5. Cover the seeds with a light layer of soil. Dust a very small amount of regular potting soil over the entire surface of the growing medium to just cover the seeds. Then, mist the soil with a few more spritzes of water to dampen it. You want the soil moist but not wet.
  6. Cover the trays with plastic. You can either use plastic growing domes, or cover the tray with a layer of plastic wrap. This will keep in moisture and warmth, and help the seeds to germinate faster. Leave the plastic on the tray until the seedlings sprout and push up through the soil.
    • Germination will take anywhere from 15 to 25 days.
  7. Transfer the seeds to a sunny and warm location. Rosemary seeds need both warmth and light to germinate, so it’s important to find a sunny location for the seeds. Place the seed trays in a bright location that gets direct sunlight every day.
    • The ideal temperature for germinating rosemary is between 70 and 80 °F (21 and 27 °C).
    • You can also place the trays on a heating mat to keep the rosemary seeds warm if you live in a cool climate or if the seeds aren't getting enough light.
  8. Keep the soil moist but not wet. Use the spray bottle to moisten the soil when the top starts to dry out. Rosemary is prone to a condition called damping off, which is a disease caused by fungi and mold. You can help prevent it by watering minimally.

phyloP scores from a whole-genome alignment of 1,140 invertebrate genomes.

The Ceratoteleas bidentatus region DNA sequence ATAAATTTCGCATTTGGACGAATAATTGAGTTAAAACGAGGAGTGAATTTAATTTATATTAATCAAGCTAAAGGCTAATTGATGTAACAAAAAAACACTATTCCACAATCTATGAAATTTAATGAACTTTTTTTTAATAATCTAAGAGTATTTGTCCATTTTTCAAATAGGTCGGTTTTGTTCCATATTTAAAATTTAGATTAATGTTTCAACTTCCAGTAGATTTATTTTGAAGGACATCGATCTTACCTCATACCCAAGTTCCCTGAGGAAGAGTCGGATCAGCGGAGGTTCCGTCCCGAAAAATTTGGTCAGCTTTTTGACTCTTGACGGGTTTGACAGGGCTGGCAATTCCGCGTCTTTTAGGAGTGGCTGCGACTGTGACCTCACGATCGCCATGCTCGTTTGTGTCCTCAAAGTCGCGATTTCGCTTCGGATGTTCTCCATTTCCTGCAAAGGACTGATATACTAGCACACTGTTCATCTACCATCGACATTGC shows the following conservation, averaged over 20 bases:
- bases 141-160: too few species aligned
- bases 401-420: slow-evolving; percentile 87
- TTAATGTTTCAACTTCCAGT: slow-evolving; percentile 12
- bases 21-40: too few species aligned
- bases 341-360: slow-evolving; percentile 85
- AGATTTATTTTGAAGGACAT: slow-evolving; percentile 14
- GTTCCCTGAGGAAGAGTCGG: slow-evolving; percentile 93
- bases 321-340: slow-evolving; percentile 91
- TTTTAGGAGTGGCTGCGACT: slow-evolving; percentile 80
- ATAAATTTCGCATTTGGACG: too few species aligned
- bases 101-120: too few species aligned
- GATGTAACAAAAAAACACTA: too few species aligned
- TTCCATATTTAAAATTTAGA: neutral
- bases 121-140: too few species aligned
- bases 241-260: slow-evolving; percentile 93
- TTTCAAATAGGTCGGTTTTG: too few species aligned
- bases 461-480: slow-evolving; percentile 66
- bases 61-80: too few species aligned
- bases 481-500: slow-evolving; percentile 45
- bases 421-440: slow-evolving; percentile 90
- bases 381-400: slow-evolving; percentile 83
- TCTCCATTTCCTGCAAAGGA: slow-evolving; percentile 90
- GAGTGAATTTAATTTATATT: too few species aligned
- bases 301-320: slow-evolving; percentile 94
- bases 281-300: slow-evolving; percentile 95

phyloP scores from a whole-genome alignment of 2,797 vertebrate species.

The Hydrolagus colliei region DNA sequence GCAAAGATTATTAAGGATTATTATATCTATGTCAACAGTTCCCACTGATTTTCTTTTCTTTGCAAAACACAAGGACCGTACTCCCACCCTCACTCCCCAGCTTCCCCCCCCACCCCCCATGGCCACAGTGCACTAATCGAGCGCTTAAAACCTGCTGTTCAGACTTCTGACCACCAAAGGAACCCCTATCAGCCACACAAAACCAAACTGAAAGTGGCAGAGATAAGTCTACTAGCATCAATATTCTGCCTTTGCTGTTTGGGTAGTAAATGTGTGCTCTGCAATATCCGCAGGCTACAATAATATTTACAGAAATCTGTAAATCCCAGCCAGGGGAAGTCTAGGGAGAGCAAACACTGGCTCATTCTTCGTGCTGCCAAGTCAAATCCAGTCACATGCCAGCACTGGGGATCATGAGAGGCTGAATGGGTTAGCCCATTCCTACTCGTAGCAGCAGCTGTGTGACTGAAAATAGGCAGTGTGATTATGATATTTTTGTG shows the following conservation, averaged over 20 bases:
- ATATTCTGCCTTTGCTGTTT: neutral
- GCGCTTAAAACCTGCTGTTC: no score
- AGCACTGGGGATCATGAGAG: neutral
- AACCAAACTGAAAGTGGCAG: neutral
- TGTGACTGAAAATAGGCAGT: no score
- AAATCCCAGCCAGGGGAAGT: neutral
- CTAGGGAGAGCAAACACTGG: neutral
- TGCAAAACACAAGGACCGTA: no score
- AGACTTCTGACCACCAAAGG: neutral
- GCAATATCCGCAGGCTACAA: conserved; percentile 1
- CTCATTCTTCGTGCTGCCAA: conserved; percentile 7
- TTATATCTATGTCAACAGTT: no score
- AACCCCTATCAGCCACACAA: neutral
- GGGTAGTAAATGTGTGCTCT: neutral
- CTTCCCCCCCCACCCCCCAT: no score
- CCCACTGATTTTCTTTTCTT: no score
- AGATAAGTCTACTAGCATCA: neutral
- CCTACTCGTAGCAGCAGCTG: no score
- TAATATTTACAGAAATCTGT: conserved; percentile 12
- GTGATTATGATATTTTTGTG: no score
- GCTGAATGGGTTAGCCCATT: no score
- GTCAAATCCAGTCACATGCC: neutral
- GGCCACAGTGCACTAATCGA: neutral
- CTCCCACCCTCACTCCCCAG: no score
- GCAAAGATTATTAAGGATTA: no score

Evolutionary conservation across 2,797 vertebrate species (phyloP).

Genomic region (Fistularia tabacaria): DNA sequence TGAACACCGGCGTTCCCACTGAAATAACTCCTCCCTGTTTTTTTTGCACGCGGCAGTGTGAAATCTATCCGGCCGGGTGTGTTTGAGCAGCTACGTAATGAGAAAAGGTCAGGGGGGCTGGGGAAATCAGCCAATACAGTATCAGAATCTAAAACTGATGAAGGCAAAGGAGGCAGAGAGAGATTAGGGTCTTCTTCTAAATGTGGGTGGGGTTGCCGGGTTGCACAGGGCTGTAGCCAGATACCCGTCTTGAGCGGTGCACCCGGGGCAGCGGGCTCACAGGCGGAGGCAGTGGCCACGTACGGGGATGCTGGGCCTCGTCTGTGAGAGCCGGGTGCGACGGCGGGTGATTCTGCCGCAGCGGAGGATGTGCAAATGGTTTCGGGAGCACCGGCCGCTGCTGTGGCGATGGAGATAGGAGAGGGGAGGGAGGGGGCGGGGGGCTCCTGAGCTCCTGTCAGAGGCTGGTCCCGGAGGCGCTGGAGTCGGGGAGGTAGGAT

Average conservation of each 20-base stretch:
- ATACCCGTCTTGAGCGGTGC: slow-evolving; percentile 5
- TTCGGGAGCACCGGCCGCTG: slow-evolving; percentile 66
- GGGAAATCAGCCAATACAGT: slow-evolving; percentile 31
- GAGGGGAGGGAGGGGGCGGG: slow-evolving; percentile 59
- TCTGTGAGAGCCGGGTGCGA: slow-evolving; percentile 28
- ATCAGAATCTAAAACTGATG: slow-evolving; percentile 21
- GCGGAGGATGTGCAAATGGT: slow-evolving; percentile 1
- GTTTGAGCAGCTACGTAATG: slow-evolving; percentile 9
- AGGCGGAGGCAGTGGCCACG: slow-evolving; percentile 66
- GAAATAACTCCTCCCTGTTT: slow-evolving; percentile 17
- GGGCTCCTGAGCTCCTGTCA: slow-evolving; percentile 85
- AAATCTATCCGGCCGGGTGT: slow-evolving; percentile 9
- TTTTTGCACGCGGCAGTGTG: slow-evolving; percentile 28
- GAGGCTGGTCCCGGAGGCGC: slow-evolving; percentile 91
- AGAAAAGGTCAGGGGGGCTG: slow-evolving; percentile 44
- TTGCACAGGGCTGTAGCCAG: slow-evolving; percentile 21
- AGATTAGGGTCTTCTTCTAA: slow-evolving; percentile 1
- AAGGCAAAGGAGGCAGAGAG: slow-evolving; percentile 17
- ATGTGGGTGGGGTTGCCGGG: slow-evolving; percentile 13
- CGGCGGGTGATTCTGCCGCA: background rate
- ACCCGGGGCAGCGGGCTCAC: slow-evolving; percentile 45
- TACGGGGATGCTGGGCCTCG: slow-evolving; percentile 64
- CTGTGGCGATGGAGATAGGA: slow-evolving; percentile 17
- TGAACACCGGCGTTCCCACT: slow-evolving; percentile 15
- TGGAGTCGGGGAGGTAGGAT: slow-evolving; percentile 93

Transplanting and Growing Rosemary

  1. Wait for the seedlings to reach 3 inches (7.6 cm)in height. Rosemary seedlings will do best if you don’t transplant them until they're well-established, the risk of frost has past, and the ground has had time to warm up. If you started the seeds inside 10 to 12 weeks before the last frost, the rosemary should be ready to go outside in late May to early June.
    • You can either transplant the rosemary directly to the garden, or grow it in a pot so you can bring it inside in winter.
  2. Choose a location with full sun. Rosemary needs lots of direct sunlight to thrive. The plant will do best somewhere that gets at least 6 to 8 hours of sun every day. This is especially true if you want to grow the rosemary indoors over the winter.
  3. Amend the soil for drainage. Before planting the rosemary, till the soil to a depth of about 12 inches (30 cm). To improve the drainage of the soil, add 3 to 4 inches (7.6 to 10.2 cm) of sand, aged compost, or rotted manure to the garden bed and till it into the soil.
    • This is especially important if your soil has a high clay content, because rosemary needs well-draining soil.
  4. Plant the rosemary in rows. Use a spade or your hand to dig holes in the soil that are large enough to accommodate the rosemary root balls. Space the holes 18 to 24 inches (46 to 61 cm) apart. Place one rosemary plant in each hole and cover the roots with fresh soil.
  5. Water when the soil dries out. Rosemary is somewhat drought-resistant and doesn’t like to be overwatered. But it’s also important that the roots don’t dry out. When the top of the soil dries out, water the plant thoroughly to soak the soil and the roots.


  • For faster propagation of new plants, grow rosemary from cuttings instead of seed.
  • If you are in the US, this plant can be grown as a perennial in USDA zones 7a-10b.